Broken down into five sections explaining how public budgets are developed, Canadian Public Finance presents a comprehensive account of the budget process of the federal, provincial, and territorial governments. With a specific focus on the public policy process, Geneviève Tellier walks readers through the five steps involved in the budget process including agenda-setting, formulation, adoption, implementation, and evaluation.
Taking a close look at how much influence key decision-makers actually have over the budget process, Tellier highlights recent events that reveal the political, social, and economic constraints that impact budgetary decisions. Tellier uses key words and textboxes at the end of each chapter to reflect on current issues and new developments in the world of public finance, such as gender-sensitive budgets, performance-based budgeting, and fiscal transparency.
About the author
Geneviève Tellier is Professor in the School of Political Studies at the University of Ottawa. Her current research focuses on the role of parliamentary institutions in the budgetary process, the attitude of citizens toward budgetary policies, and the budget decision-making process of federal and provincial governments. She has authored two books, co-edited one, published several scientific papers, and is currently serving as a member of the board of directors of the Canadian Study of Parliament Group.
Excerpt: Canadian Public Finance: Explaining Budgetary Institutions and the Budget Process in Canada (by (author) Geneviève Tellier)
Preface to the English Edition
This book is the English translation of one written in French at the request of a European publisher. Such a request from abroad gives a good indication of the curiosity that exists outside of Canada about how Canadian public institutions function and, in particular, the country’s budgetary process. Indeed, Canada is often cited for its budgetary control mechanisms, which have been in place for quite a few years now to slow the growth of public expenditures, and its federal system, which emphasizes the sharing of jurisdiction (including fiscal responsibilities) among different levels of government.
It quickly became clear, as I was writing this book, that its content also had to target a Canadian readership. Very little has been written explaining how Canadian governments formulate and manage their budgets and addressing the role that budgets play in today’s democracies. Moreover, many of the studies published on Canada are limited in scope, analysing either the federal government or a single province. Although the budgetary systems of the federal and provincial governments are similar, they are not identical, and some provincial and territorial governments have recently undertaken important innovations. Therefore, I wrote this book for both Canadian and foreign readers, and I have tried to present an overall view of budgetary policies and issues across Canada, rather than focusing on the federal scene or on a single province or territory.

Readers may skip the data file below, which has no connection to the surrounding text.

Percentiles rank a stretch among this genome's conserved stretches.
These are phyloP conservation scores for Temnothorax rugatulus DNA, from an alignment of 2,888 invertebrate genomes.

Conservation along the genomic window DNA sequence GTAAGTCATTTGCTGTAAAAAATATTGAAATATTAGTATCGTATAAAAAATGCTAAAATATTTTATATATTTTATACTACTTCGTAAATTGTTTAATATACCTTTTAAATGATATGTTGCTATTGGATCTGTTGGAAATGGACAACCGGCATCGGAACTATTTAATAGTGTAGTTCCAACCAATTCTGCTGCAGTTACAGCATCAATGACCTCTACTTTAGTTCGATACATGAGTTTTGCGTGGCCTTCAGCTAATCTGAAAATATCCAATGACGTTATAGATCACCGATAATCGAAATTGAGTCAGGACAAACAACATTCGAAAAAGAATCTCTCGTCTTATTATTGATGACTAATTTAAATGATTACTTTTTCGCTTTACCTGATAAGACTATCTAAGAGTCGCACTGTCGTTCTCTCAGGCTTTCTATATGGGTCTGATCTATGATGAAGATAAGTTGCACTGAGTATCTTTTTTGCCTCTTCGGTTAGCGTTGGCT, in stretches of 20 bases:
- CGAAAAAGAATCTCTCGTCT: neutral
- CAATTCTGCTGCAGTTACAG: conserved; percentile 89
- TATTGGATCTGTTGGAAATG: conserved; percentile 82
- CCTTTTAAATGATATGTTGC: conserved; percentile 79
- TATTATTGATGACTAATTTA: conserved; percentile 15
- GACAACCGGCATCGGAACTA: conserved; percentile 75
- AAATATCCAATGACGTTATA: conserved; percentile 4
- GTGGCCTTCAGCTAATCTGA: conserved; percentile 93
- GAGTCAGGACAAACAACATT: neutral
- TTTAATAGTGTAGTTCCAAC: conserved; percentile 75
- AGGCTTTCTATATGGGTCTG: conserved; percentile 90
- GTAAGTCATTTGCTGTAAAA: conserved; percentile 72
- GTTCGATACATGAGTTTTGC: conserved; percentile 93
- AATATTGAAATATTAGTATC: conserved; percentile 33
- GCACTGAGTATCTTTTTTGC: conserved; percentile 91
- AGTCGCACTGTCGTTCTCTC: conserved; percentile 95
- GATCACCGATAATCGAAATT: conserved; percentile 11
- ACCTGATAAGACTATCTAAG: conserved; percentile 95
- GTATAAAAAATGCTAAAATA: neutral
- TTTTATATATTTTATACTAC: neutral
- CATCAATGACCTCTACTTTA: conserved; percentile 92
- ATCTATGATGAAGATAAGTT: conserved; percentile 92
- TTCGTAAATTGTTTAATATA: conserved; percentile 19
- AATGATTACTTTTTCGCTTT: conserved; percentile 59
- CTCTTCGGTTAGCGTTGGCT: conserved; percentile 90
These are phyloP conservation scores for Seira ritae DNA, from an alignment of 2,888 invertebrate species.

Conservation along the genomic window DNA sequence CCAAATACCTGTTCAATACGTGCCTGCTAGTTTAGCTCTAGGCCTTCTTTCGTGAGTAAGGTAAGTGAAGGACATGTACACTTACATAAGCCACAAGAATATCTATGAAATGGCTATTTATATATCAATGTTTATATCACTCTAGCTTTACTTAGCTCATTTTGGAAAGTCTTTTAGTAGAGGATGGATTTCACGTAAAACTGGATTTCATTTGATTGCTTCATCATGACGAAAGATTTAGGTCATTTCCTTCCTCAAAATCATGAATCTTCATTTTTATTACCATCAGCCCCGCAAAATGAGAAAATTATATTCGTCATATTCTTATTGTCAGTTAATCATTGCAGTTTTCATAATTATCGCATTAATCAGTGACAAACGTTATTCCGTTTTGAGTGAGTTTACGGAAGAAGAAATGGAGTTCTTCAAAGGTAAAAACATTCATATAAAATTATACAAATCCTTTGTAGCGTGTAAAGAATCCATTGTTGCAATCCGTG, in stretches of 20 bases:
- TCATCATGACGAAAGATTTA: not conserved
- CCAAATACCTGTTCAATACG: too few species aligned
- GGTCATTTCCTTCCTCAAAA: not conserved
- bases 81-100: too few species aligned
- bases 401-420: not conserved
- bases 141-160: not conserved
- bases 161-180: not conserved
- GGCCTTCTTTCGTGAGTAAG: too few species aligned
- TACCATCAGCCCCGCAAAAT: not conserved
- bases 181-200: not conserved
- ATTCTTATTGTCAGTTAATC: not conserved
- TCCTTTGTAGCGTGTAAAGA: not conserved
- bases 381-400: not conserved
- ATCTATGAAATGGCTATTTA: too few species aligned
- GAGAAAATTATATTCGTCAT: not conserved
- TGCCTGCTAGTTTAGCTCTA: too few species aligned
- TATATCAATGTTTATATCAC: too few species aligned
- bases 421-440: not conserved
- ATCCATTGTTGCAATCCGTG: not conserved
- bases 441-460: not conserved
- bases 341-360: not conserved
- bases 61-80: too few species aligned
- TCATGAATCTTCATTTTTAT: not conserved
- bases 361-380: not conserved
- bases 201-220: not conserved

This edition is not significantly different from the original French one. However, I have made some changes. First, I updated most of the statistical and budgetary data presented in the tables and figures in order to present the most recent information available. Second, I added new English-language references, especially in the reading suggestions at the end of each chapter. I did not remove all the sources in French, since it seemed important to supply the broadest possible range of research on public finance in Canada. Finally, I included certain changes adopted recently that modify the budgetary procedure (for example, the Parliamentary Budget Officer of the Canadian Parliament is now an independent parliamentary agent), although they do not substantially transform the budgetary process. However, some proposed reforms that could have important repercussions, including presentation of gender-sensitive budgets, Senate reforms (notably with regard to adoption of bills), and changes to the information contained in the reports to be submitted to Parliament, have a serious chance of being adopted. At time of writing, these reforms were still on the drawing board, and we will no doubt have to wait several years to evaluate their effects if adopted.
In closing, I would like to acknowledge the following people and organizations for their support for this project: Mat Buntin, of University of Toronto Press, for the valuable support he provided since the early stages of this project; Käthe Roth, who translated the book, and whose judicious suggestions helped me focus my thoughts; the external evaluators for their enthusiasm and relevant comments (and I will ask their forgiveness if certain expectations were not fully met); and the Secrétariat du Québec aux relations canadiennes, for the financial assistance provided in the framework of its activities to support the promotion of works by francophone researchers across Canada. Finally, this book could not have been written without the contributions of my students, many of whom, over the years, have asked me questions and proposed avenues for further thought. Teaching is certainly one of the greatest sources of inspiration for academic research.
Ottawa, January 2018